Film Review: Damsels In Distress

Posted in Film, Reviews
By Sam Bathe on 27 Apr 2012

At Seven Oaks college, Violet Wister (Gerwig) is leading a personal crusade to rescue students from themselves, be their problems depression, grunge or just low standards of any kind, with tap. Spearheading a dynamic trio of the sweet Heather (MacLemore) and traditional “English” girl Rose (Echikunwoke), they take in freshman girl Lily (Tipton), considered lost, and date frat boys because it makes them feel good about themselves, to improve their lives, it’s men, however, that almost tears the group apart.

Imagine a Judd Apatow rom-com movie, well this is at the other end of the spectrum. Past Juno, past (500) Days Of Summer, Damsels In Distress almost sits alone in today’s cinema. It’s a pity therefore, that it doesn’t entirely work.

There are a lot of laughs if you can go along with it; as Variety proclaims, Damsels In Distress can be an “utter delight”, but I didn’t wholly buy in. The film entertaining and frustrating in equal measure as Whit Stillman’s latest feels too indie and doesn’t always work. Elsewhere it takes a much more stereotypical tone, throwing catchphrase after catchphrase at the screen. The mismatch disrupts the narrative and you’re left with a stop-start affair.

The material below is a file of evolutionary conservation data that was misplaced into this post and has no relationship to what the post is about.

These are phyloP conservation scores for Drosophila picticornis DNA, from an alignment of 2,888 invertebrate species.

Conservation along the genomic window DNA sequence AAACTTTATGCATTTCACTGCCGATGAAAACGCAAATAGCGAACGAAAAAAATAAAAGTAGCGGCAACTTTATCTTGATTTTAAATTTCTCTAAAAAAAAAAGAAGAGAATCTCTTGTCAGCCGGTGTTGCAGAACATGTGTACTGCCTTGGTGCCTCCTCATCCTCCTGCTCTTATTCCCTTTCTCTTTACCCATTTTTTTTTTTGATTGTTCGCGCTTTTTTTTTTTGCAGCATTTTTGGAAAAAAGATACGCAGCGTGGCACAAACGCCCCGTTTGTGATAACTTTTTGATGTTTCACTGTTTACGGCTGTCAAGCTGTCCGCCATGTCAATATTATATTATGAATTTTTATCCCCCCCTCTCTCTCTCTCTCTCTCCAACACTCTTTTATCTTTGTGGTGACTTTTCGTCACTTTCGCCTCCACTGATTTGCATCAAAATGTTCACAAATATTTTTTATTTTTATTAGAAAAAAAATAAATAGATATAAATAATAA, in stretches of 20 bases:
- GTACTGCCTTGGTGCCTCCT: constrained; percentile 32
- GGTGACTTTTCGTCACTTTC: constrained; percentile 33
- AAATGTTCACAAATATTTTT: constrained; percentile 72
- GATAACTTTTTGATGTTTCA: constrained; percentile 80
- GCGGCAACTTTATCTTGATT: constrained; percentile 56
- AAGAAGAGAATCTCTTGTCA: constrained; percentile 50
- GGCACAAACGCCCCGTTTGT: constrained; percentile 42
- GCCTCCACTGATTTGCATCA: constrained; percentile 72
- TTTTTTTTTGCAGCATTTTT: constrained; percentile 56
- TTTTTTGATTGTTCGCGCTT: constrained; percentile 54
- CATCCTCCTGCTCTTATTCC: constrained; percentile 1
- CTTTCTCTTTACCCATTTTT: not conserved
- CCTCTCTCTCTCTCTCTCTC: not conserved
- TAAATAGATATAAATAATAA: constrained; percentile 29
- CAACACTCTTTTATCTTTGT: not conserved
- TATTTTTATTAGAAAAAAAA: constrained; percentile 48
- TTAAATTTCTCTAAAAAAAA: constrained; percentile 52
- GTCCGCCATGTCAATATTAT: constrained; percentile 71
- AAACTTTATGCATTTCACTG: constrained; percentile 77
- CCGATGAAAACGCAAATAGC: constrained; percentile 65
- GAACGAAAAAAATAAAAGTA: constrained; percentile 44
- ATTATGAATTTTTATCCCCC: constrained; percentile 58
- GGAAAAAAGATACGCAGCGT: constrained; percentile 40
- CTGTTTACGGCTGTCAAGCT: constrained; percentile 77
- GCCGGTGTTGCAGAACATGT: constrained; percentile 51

Much of the cast seem to take half the film to get in the mood. When they’re on form the dialogue is witty and incisive but Gerwig really struggles at the start, as does Echikunwoke. It’s lucky MacLemore and Tipton are there to keep things ticking along because Adam Brody’s role is a strange one too, though he improves as things are revealed about his character.

In line with the film’s hit and miss nature, Stillman has Violet trying to start a new dance sensation, The Sambola, miss, but Rose’s ongoing “operator” joke will have you in tears, hit. Damsels In Distress is a little too kooky for its own good, but still feels refreshing in a market where originality seems to have been trading in for just another sequel. It’s a while since anyone has made a film like this, and it’ll probably be longer until we get another, so even if Stillman  isn’t your cup of tea, you should try to savour Damsels while it lasts. Thirteen years since his last film, it might be even longer until the next one gets off the ground.


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